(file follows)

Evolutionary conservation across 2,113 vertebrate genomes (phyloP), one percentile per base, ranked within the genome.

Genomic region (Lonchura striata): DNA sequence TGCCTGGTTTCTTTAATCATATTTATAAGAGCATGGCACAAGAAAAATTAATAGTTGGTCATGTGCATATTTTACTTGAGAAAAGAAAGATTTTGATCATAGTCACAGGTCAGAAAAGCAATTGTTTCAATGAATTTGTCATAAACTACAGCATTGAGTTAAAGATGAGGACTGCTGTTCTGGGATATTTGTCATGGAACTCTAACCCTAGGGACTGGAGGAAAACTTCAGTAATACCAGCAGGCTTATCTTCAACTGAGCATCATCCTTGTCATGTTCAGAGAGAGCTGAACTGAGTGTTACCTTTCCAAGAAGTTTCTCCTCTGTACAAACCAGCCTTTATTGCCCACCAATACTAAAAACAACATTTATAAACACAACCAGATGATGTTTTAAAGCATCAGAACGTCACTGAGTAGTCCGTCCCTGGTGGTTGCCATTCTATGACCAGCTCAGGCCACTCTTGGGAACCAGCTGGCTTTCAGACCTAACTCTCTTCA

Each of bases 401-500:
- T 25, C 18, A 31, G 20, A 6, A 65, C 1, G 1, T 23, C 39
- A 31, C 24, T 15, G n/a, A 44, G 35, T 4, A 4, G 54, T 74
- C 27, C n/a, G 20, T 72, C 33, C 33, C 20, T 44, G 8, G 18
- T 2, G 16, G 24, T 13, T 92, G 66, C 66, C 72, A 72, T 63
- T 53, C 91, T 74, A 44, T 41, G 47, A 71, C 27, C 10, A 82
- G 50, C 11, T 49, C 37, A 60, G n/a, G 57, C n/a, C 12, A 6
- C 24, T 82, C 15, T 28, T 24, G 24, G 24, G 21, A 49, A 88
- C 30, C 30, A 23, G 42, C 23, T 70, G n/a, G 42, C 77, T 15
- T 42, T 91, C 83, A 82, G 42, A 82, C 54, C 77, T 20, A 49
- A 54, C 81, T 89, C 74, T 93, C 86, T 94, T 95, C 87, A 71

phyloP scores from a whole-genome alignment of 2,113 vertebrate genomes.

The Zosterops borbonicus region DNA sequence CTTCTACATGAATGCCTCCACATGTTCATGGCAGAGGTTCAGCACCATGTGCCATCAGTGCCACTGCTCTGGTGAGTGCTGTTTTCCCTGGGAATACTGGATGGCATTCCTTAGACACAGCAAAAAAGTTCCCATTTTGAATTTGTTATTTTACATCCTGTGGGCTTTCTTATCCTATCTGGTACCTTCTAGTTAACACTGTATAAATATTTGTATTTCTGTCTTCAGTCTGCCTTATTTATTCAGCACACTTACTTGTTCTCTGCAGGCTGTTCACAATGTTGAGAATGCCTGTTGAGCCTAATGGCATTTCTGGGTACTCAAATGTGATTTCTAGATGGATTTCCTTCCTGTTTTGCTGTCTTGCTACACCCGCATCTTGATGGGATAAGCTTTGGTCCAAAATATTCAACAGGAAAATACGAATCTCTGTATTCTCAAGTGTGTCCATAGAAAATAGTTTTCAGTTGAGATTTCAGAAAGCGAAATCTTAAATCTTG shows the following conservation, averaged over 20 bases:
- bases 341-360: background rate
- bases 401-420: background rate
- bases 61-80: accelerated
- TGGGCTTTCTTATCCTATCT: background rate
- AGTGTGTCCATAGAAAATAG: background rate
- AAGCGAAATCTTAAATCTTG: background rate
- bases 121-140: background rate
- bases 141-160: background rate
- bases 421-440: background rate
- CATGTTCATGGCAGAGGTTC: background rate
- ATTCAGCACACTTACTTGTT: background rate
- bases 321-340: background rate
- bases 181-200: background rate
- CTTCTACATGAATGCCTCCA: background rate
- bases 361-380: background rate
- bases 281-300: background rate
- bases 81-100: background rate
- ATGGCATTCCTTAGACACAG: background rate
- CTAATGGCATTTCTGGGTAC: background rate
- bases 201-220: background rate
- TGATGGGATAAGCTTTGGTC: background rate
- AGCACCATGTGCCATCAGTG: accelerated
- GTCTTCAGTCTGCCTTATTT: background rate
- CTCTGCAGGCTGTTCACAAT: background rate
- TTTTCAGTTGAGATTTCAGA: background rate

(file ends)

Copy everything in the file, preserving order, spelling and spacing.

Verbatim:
Evolutionary conservation across 2,113 vertebrate genomes (phyloP), one percentile per base, ranked within the genome.

Genomic region (Lonchura striata): DNA sequence TGCCTGGTTTCTTTAATCATATTTATAAGAGCATGGCACAAGAAAAATTAATAGTTGGTCATGTGCATATTTTACTTGAGAAAAGAAAGATTTTGATCATAGTCACAGGTCAGAAAAGCAATTGTTTCAATGAATTTGTCATAAACTACAGCATTGAGTTAAAGATGAGGACTGCTGTTCTGGGATATTTGTCATGGAACTCTAACCCTAGGGACTGGAGGAAAACTTCAGTAATACCAGCAGGCTTATCTTCAACTGAGCATCATCCTTGTCATGTTCAGAGAGAGCTGAACTGAGTGTTACCTTTCCAAGAAGTTTCTCCTCTGTACAAACCAGCCTTTATTGCCCACCAATACTAAAAACAACATTTATAAACACAACCAGATGATGTTTTAAAGCATCAGAACGTCACTGAGTAGTCCGTCCCTGGTGGTTGCCATTCTATGACCAGCTCAGGCCACTCTTGGGAACCAGCTGGCTTTCAGACCTAACTCTCTTCA

Each of bases 401-500:
- T 25, C 18, A 31, G 20, A 6, A 65, C 1, G 1, T 23, C 39
- A 31, C 24, T 15, G n/a, A 44, G 35, T 4, A 4, G 54, T 74
- C 27, C n/a, G 20, T 72, C 33, C 33, C 20, T 44, G 8, G 18
- T 2, G 16, G 24, T 13, T 92, G 66, C 66, C 72, A 72, T 63
- T 53, C 91, T 74, A 44, T 41, G 47, A 71, C 27, C 10, A 82
- G 50, C 11, T 49, C 37, A 60, G n/a, G 57, C n/a, C 12, A 6
- C 24, T 82, C 15, T 28, T 24, G 24, G 24, G 21, A 49, A 88
- C 30, C 30, A 23, G 42, C 23, T 70, G n/a, G 42, C 77, T 15
- T 42, T 91, C 83, A 82, G 42, A 82, C 54, C 77, T 20, A 49
- A 54, C 81, T 89, C 74, T 93, C 86, T 94, T 95, C 87, A 71

phyloP scores from a whole-genome alignment of 2,113 vertebrate genomes.

The Zosterops borbonicus region DNA sequence CTTCTACATGAATGCCTCCACATGTTCATGGCAGAGGTTCAGCACCATGTGCCATCAGTGCCACTGCTCTGGTGAGTGCTGTTTTCCCTGGGAATACTGGATGGCATTCCTTAGACACAGCAAAAAAGTTCCCATTTTGAATTTGTTATTTTACATCCTGTGGGCTTTCTTATCCTATCTGGTACCTTCTAGTTAACACTGTATAAATATTTGTATTTCTGTCTTCAGTCTGCCTTATTTATTCAGCACACTTACTTGTTCTCTGCAGGCTGTTCACAATGTTGAGAATGCCTGTTGAGCCTAATGGCATTTCTGGGTACTCAAATGTGATTTCTAGATGGATTTCCTTCCTGTTTTGCTGTCTTGCTACACCCGCATCTTGATGGGATAAGCTTTGGTCCAAAATATTCAACAGGAAAATACGAATCTCTGTATTCTCAAGTGTGTCCATAGAAAATAGTTTTCAGTTGAGATTTCAGAAAGCGAAATCTTAAATCTTG shows the following conservation, averaged over 20 bases:
- bases 341-360: background rate
- bases 401-420: background rate
- bases 61-80: accelerated
- TGGGCTTTCTTATCCTATCT: background rate
- AGTGTGTCCATAGAAAATAG: background rate
- AAGCGAAATCTTAAATCTTG: background rate
- bases 121-140: background rate
- bases 141-160: background rate
- bases 421-440: background rate
- CATGTTCATGGCAGAGGTTC: background rate
- ATTCAGCACACTTACTTGTT: background rate
- bases 321-340: background rate
- bases 181-200: background rate
- CTTCTACATGAATGCCTCCA: background rate
- bases 361-380: background rate
- bases 281-300: background rate
- bases 81-100: background rate
- ATGGCATTCCTTAGACACAG: background rate
- CTAATGGCATTTCTGGGTAC: background rate
- bases 201-220: background rate
- TGATGGGATAAGCTTTGGTC: background rate
- AGCACCATGTGCCATCAGTG: accelerated
- GTCTTCAGTCTGCCTTATTT: background rate
- CTCTGCAGGCTGTTCACAAT: background rate
- TTTTCAGTTGAGATTTCAGA: background rate